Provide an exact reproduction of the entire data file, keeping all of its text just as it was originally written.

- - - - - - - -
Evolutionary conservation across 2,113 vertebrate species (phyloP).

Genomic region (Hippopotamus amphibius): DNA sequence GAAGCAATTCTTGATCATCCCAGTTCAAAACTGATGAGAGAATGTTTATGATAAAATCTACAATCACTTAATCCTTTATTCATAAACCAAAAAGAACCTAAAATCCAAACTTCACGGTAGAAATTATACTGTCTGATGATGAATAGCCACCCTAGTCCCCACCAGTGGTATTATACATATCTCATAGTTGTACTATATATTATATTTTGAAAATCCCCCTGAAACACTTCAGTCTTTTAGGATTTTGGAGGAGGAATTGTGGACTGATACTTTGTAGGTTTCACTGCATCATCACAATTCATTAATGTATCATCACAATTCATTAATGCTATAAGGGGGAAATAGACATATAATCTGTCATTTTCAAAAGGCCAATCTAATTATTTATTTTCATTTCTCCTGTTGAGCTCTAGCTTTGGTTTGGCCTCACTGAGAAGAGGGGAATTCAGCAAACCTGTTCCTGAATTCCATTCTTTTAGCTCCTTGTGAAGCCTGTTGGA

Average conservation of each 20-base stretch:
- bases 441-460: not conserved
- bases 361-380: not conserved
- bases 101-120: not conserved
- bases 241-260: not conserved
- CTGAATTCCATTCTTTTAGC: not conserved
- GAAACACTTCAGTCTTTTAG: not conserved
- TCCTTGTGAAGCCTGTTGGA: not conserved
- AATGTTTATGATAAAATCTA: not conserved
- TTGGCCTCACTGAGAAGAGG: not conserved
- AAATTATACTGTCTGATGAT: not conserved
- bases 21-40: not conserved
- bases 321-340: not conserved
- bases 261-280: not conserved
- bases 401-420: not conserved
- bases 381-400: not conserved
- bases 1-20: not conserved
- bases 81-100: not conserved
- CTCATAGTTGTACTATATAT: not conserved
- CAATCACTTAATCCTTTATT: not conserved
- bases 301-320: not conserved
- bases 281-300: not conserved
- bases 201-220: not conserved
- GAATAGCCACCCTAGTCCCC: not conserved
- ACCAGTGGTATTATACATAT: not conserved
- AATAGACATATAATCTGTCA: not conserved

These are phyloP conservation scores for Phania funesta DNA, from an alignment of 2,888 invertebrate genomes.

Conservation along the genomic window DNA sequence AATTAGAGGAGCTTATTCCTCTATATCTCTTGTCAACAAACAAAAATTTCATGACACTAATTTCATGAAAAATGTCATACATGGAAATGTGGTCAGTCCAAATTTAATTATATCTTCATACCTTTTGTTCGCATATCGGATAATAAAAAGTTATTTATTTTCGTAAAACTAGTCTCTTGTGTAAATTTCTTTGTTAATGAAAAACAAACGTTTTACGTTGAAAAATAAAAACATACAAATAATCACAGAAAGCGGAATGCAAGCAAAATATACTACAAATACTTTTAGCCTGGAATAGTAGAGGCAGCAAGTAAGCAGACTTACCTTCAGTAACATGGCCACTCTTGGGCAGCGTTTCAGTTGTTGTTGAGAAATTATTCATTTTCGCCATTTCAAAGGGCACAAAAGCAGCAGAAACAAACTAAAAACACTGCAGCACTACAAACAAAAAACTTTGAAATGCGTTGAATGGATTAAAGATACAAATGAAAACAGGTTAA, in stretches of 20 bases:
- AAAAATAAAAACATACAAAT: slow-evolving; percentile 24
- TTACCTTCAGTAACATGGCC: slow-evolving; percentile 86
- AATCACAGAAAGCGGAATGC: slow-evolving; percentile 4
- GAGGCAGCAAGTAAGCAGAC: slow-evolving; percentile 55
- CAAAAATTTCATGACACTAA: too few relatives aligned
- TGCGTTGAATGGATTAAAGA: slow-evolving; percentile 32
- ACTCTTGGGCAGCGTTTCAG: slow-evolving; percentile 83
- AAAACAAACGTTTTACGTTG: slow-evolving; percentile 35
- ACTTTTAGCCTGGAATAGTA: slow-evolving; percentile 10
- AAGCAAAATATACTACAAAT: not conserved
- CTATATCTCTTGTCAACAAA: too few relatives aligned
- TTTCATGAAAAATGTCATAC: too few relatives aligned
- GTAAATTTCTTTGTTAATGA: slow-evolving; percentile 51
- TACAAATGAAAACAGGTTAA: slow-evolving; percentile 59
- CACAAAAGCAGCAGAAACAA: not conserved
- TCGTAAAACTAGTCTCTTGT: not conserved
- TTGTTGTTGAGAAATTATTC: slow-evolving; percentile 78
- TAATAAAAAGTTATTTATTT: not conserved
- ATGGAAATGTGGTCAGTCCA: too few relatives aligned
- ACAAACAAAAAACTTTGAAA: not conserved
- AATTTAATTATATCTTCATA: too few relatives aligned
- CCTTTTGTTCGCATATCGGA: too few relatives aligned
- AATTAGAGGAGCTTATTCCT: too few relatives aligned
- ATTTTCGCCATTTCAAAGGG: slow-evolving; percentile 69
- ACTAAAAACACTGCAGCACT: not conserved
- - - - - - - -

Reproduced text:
Evolutionary conservation across 2,113 vertebrate species (phyloP).

Genomic region (Hippopotamus amphibius): DNA sequence GAAGCAATTCTTGATCATCCCAGTTCAAAACTGATGAGAGAATGTTTATGATAAAATCTACAATCACTTAATCCTTTATTCATAAACCAAAAAGAACCTAAAATCCAAACTTCACGGTAGAAATTATACTGTCTGATGATGAATAGCCACCCTAGTCCCCACCAGTGGTATTATACATATCTCATAGTTGTACTATATATTATATTTTGAAAATCCCCCTGAAACACTTCAGTCTTTTAGGATTTTGGAGGAGGAATTGTGGACTGATACTTTGTAGGTTTCACTGCATCATCACAATTCATTAATGTATCATCACAATTCATTAATGCTATAAGGGGGAAATAGACATATAATCTGTCATTTTCAAAAGGCCAATCTAATTATTTATTTTCATTTCTCCTGTTGAGCTCTAGCTTTGGTTTGGCCTCACTGAGAAGAGGGGAATTCAGCAAACCTGTTCCTGAATTCCATTCTTTTAGCTCCTTGTGAAGCCTGTTGGA

Average conservation of each 20-base stretch:
- bases 441-460: not conserved
- bases 361-380: not conserved
- bases 101-120: not conserved
- bases 241-260: not conserved
- CTGAATTCCATTCTTTTAGC: not conserved
- GAAACACTTCAGTCTTTTAG: not conserved
- TCCTTGTGAAGCCTGTTGGA: not conserved
- AATGTTTATGATAAAATCTA: not conserved
- TTGGCCTCACTGAGAAGAGG: not conserved
- AAATTATACTGTCTGATGAT: not conserved
- bases 21-40: not conserved
- bases 321-340: not conserved
- bases 261-280: not conserved
- bases 401-420: not conserved
- bases 381-400: not conserved
- bases 1-20: not conserved
- bases 81-100: not conserved
- CTCATAGTTGTACTATATAT: not conserved
- CAATCACTTAATCCTTTATT: not conserved
- bases 301-320: not conserved
- bases 281-300: not conserved
- bases 201-220: not conserved
- GAATAGCCACCCTAGTCCCC: not conserved
- ACCAGTGGTATTATACATAT: not conserved
- AATAGACATATAATCTGTCA: not conserved

These are phyloP conservation scores for Phania funesta DNA, from an alignment of 2,888 invertebrate genomes.

Conservation along the genomic window DNA sequence AATTAGAGGAGCTTATTCCTCTATATCTCTTGTCAACAAACAAAAATTTCATGACACTAATTTCATGAAAAATGTCATACATGGAAATGTGGTCAGTCCAAATTTAATTATATCTTCATACCTTTTGTTCGCATATCGGATAATAAAAAGTTATTTATTTTCGTAAAACTAGTCTCTTGTGTAAATTTCTTTGTTAATGAAAAACAAACGTTTTACGTTGAAAAATAAAAACATACAAATAATCACAGAAAGCGGAATGCAAGCAAAATATACTACAAATACTTTTAGCCTGGAATAGTAGAGGCAGCAAGTAAGCAGACTTACCTTCAGTAACATGGCCACTCTTGGGCAGCGTTTCAGTTGTTGTTGAGAAATTATTCATTTTCGCCATTTCAAAGGGCACAAAAGCAGCAGAAACAAACTAAAAACACTGCAGCACTACAAACAAAAAACTTTGAAATGCGTTGAATGGATTAAAGATACAAATGAAAACAGGTTAA, in stretches of 20 bases:
- AAAAATAAAAACATACAAAT: slow-evolving; percentile 24
- TTACCTTCAGTAACATGGCC: slow-evolving; percentile 86
- AATCACAGAAAGCGGAATGC: slow-evolving; percentile 4
- GAGGCAGCAAGTAAGCAGAC: slow-evolving; percentile 55
- CAAAAATTTCATGACACTAA: too few relatives aligned
- TGCGTTGAATGGATTAAAGA: slow-evolving; percentile 32
- ACTCTTGGGCAGCGTTTCAG: slow-evolving; percentile 83
- AAAACAAACGTTTTACGTTG: slow-evolving; percentile 35
- ACTTTTAGCCTGGAATAGTA: slow-evolving; percentile 10
- AAGCAAAATATACTACAAAT: not conserved
- CTATATCTCTTGTCAACAAA: too few relatives aligned
- TTTCATGAAAAATGTCATAC: too few relatives aligned
- GTAAATTTCTTTGTTAATGA: slow-evolving; percentile 51
- TACAAATGAAAACAGGTTAA: slow-evolving; percentile 59
- CACAAAAGCAGCAGAAACAA: not conserved
- TCGTAAAACTAGTCTCTTGT: not conserved
- TTGTTGTTGAGAAATTATTC: slow-evolving; percentile 78
- TAATAAAAAGTTATTTATTT: not conserved
- ATGGAAATGTGGTCAGTCCA: too few relatives aligned
- ACAAACAAAAAACTTTGAAA: not conserved
- AATTTAATTATATCTTCATA: too few relatives aligned
- CCTTTTGTTCGCATATCGGA: too few relatives aligned
- AATTAGAGGAGCTTATTCCT: too few relatives aligned
- ATTTTCGCCATTTCAAAGGG: slow-evolving; percentile 69
- ACTAAAAACACTGCAGCACT: not conserved